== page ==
Why we feel unsafe when there is no immediate danger

Delyse Ledgard, RCCTrauma


How do we feel safe in a world full of danger and impermanence?  Why do some people breeze through life with confidence and calm, and others are consumed by thoughts of danger and betrayal?  We know our health, and the quality of our lives, are affected by the degree to which we feel safe and can develop trust.  In this post, I will explore what is important about feeling safe and how we create that in our lives

Nervous System’s Response

Let us start with our nervous system which is designed to react to danger in order to survive, to connect and form intimate bonds, and to shut down the heat when it all gets too much.  Some of the answers to why we need to feel safe lie here.  These three parts of our nervous system work together to help us deal with and make sense of the world around us.  When we are in danger and threatened all three parts of our nervous system will come into play. 

Most of the danger and threat that we experience in the world is at the hands of others. Sometimes that can be single events such as a physical attack, bullying, verbal abuse, or witnessing violence, but it also occurs from the accumulation of interactions with others in our lives.  The continuous mis-attunement of a mother to her infant distress, living in an atmosphere of criticism and judgment, or the unpredictability and neglect caused by a father’s alcoholism.  

A single event can threaten our safety and ability to trust. We can also experience ongoing threats to our safety like a thousand paper cuts, one cut may be no big deal but becomes excruciating when one of many.  Using this analogy our feeling of safety in the world is no less compromised by thousands of razor-sharp cuts than by a single blow to the head.

Three Areas of the Nervous System

Our nervous system has three main areas. The connecting part of our nervous system comes into place first. We are regulated and calm.  When things are uncomfortable or we experience the first signs of threat we will still attempt to keep a connection. We use our eyes, ears, and voice to engage the other. Whether we are an infant in distress, a child who questions the adults around them and tries to speak about their concerns or an adult who tries to calm an angry spouse. They are all attempts to communicate a desire to connect in order to create safety.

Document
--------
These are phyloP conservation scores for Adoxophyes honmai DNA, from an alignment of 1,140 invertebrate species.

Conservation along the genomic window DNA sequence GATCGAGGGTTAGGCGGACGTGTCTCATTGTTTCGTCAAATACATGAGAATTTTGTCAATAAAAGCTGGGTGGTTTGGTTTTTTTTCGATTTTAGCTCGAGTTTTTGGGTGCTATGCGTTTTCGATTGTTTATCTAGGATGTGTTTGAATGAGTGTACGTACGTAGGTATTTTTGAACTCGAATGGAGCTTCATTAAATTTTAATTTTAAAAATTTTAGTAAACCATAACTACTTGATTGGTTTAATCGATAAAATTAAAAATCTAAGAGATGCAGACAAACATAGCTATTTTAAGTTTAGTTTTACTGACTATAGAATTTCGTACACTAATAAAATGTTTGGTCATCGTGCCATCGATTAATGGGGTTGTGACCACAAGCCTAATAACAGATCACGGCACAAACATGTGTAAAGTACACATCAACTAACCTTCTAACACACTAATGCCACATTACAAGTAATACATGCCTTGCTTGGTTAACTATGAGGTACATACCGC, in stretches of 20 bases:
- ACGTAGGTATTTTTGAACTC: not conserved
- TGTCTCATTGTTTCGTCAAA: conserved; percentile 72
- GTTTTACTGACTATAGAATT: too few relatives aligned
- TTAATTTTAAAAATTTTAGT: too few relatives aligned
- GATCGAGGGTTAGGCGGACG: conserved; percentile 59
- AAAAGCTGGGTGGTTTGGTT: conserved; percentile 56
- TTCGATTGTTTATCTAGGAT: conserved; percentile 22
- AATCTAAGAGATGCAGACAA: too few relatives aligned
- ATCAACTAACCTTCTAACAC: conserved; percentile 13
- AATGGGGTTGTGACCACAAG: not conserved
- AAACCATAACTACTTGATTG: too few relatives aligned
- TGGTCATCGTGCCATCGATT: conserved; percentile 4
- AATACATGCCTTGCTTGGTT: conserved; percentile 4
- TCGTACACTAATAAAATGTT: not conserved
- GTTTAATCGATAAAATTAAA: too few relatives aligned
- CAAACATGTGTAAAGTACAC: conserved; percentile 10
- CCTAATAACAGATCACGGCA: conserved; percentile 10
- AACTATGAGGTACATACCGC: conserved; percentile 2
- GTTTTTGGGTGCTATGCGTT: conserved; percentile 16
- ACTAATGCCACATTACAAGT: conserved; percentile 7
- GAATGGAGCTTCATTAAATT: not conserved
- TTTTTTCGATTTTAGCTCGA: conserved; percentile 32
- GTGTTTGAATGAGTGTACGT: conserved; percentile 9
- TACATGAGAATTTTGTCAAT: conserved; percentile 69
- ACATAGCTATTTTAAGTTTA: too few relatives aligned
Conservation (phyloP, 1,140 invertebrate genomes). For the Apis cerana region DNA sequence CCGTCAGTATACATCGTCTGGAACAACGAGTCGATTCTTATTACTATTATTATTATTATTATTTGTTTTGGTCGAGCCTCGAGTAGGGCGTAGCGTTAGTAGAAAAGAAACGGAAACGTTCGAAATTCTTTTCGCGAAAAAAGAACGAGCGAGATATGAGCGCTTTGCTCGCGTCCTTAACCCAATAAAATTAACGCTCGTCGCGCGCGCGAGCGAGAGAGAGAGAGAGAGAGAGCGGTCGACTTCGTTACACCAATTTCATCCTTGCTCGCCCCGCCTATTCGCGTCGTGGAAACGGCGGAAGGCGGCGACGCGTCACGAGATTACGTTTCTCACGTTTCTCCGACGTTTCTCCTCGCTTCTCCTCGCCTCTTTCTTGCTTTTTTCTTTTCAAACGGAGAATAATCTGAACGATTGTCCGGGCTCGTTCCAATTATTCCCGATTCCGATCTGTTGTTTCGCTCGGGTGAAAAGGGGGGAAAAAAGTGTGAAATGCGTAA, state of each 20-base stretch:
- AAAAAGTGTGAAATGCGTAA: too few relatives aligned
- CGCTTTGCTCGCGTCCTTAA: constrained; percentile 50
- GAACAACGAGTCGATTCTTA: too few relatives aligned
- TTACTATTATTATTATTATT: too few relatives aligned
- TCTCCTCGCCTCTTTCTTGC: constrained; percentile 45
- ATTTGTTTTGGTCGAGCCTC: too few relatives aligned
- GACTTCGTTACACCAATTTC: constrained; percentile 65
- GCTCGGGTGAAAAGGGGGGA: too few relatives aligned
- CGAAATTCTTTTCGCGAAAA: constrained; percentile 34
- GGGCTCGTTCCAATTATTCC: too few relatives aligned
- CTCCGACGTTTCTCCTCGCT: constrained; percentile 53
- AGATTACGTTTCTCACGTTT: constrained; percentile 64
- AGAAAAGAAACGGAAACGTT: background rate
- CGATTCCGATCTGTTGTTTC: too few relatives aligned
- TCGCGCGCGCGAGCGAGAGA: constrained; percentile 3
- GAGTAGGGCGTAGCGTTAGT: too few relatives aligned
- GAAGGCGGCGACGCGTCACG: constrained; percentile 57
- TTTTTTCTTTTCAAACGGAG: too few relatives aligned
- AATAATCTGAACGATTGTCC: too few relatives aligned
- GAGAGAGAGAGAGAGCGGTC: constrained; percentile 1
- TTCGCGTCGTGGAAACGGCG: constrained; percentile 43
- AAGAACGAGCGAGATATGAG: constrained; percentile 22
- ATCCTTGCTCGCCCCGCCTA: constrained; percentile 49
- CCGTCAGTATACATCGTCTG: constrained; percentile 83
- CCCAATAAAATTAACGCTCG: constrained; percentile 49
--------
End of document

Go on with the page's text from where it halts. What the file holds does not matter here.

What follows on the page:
When the uncomfortable signals increase enough they will trigger our fight or flight area of the nervous system which takes over and the connecting part goes offline. 

We will then try to fight or flee a situation to survive.  The fight includes anger and protesting, refusing to be coerced, and physical defense.  In addition to running, we take flight when we withdraw or make ourselves invisible.  Staying very quiet as our heart is beating loudly is when we would be in fight or flight.  Our system is activated by adrenaline pumped into our bloodstream, tensing our muscles and causing shallow breathing.  If we use the analogy of many cuts. We remain in a tolerable range at the first cut but each one increases the pain and hurt to the point it is intolerable and we feel in crisis.

From a nervous system perspective as the activation is overwhelming our body experiences the threat as so high we are going to die. We cut off our feelings and energy at this point in order to survive. Feeling numb or spacey is a common way to experience this part of our nervous system and it is hard to access how we feel. We associate consciously or unconsciously feelings of powerlessness and hopelessness in having an impact. 

When we stay silent because we believe we will not be heard or taken seriously and when we have thoughts that there is no point.  It is a place of collapse.  As we feel unable to change the situation and trapped, dependent or lacking in control this will take over.

Experiencing a Lack of Safety